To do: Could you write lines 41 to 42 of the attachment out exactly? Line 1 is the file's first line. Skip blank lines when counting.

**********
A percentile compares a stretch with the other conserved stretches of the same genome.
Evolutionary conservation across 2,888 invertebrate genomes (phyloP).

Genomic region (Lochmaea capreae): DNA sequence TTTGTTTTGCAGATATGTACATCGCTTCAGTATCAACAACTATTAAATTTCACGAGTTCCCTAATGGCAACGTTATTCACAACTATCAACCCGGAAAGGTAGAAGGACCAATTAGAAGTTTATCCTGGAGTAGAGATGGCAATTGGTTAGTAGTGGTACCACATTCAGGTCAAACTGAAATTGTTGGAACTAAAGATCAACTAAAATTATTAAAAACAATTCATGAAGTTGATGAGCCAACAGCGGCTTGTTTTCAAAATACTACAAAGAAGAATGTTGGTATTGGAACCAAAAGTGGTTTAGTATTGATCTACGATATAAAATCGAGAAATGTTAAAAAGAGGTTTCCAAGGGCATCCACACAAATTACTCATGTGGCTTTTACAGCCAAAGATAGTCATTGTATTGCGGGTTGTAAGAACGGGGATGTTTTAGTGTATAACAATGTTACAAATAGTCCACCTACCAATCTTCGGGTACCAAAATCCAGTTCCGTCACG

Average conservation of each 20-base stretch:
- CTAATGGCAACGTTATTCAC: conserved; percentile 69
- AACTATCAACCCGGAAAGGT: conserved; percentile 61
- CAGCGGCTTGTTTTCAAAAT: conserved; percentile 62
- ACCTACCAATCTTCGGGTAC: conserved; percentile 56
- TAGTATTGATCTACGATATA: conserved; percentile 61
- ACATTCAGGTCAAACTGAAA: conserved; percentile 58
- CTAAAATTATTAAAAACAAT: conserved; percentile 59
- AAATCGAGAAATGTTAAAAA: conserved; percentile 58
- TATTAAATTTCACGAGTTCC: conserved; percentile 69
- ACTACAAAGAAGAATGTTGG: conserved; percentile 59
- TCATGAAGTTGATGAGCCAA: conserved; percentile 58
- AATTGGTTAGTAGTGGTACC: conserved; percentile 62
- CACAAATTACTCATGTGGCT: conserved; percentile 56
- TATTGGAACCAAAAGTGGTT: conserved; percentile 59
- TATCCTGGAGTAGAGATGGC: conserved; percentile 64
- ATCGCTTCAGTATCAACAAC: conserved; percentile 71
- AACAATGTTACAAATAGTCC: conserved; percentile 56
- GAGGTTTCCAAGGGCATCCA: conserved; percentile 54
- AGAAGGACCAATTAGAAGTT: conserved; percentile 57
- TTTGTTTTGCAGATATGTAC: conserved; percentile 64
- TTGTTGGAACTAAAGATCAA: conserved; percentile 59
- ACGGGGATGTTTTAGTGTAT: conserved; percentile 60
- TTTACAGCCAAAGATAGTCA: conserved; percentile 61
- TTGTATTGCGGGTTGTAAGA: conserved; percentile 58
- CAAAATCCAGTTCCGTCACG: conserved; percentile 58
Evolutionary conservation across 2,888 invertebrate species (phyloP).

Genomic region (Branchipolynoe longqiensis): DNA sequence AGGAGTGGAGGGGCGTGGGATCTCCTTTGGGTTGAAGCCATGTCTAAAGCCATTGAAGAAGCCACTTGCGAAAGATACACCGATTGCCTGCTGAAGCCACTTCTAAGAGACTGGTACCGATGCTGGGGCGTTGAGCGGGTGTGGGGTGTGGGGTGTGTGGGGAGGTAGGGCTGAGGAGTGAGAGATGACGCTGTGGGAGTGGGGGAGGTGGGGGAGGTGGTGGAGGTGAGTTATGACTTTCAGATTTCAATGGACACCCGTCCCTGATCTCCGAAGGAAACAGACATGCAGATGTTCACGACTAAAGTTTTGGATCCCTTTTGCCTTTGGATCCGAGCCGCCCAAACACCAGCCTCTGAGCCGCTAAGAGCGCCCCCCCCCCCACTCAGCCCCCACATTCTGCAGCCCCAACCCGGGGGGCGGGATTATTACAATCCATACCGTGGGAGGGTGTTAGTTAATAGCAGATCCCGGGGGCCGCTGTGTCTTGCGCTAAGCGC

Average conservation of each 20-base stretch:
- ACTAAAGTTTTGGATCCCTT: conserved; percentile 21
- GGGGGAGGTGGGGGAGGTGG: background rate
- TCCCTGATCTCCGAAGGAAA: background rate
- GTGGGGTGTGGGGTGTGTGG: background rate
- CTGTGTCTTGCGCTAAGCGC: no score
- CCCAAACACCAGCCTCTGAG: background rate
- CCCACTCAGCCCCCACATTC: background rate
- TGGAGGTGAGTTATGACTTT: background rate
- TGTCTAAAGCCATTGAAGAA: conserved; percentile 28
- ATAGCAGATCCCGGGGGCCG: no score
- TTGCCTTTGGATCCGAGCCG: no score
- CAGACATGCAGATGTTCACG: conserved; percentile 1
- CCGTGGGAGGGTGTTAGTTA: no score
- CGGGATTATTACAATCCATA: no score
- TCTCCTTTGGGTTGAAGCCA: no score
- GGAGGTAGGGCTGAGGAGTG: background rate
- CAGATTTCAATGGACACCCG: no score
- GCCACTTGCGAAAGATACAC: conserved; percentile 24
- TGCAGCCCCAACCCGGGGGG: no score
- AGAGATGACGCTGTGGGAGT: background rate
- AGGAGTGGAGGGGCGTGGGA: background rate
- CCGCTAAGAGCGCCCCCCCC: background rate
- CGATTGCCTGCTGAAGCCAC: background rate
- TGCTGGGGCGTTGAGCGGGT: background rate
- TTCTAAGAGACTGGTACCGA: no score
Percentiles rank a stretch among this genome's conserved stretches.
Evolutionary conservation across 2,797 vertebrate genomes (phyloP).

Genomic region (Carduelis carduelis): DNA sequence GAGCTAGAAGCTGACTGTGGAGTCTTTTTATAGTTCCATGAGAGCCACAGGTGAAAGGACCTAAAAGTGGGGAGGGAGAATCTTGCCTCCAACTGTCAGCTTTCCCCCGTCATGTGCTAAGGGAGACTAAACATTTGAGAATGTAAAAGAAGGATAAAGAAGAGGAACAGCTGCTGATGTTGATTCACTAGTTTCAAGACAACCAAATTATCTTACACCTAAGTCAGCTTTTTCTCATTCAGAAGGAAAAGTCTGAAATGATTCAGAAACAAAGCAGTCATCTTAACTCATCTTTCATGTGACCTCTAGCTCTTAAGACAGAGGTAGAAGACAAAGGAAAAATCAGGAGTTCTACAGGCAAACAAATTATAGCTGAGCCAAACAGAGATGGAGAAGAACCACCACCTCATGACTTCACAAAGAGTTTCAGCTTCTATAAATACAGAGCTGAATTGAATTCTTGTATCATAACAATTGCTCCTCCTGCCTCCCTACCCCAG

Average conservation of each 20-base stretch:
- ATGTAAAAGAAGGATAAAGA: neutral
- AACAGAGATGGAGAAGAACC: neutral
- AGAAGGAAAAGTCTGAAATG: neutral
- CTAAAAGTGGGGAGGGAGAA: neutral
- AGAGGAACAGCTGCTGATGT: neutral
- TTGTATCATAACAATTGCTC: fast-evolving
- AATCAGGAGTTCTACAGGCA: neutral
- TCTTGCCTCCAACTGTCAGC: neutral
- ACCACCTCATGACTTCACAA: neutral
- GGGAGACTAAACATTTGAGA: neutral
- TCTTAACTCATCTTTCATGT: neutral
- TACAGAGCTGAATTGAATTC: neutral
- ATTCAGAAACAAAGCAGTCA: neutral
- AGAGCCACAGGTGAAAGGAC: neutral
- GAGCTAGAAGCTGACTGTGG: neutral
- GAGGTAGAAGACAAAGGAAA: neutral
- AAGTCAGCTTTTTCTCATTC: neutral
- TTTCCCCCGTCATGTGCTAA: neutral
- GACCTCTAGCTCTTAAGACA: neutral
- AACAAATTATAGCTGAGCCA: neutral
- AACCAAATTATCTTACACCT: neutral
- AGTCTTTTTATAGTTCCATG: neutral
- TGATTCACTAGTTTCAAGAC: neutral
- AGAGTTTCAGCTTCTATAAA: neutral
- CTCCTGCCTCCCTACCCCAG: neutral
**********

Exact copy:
- TGTCTAAAGCCATTGAAGAA: conserved; percentile 28
- ATAGCAGATCCCGGGGGCCG: no score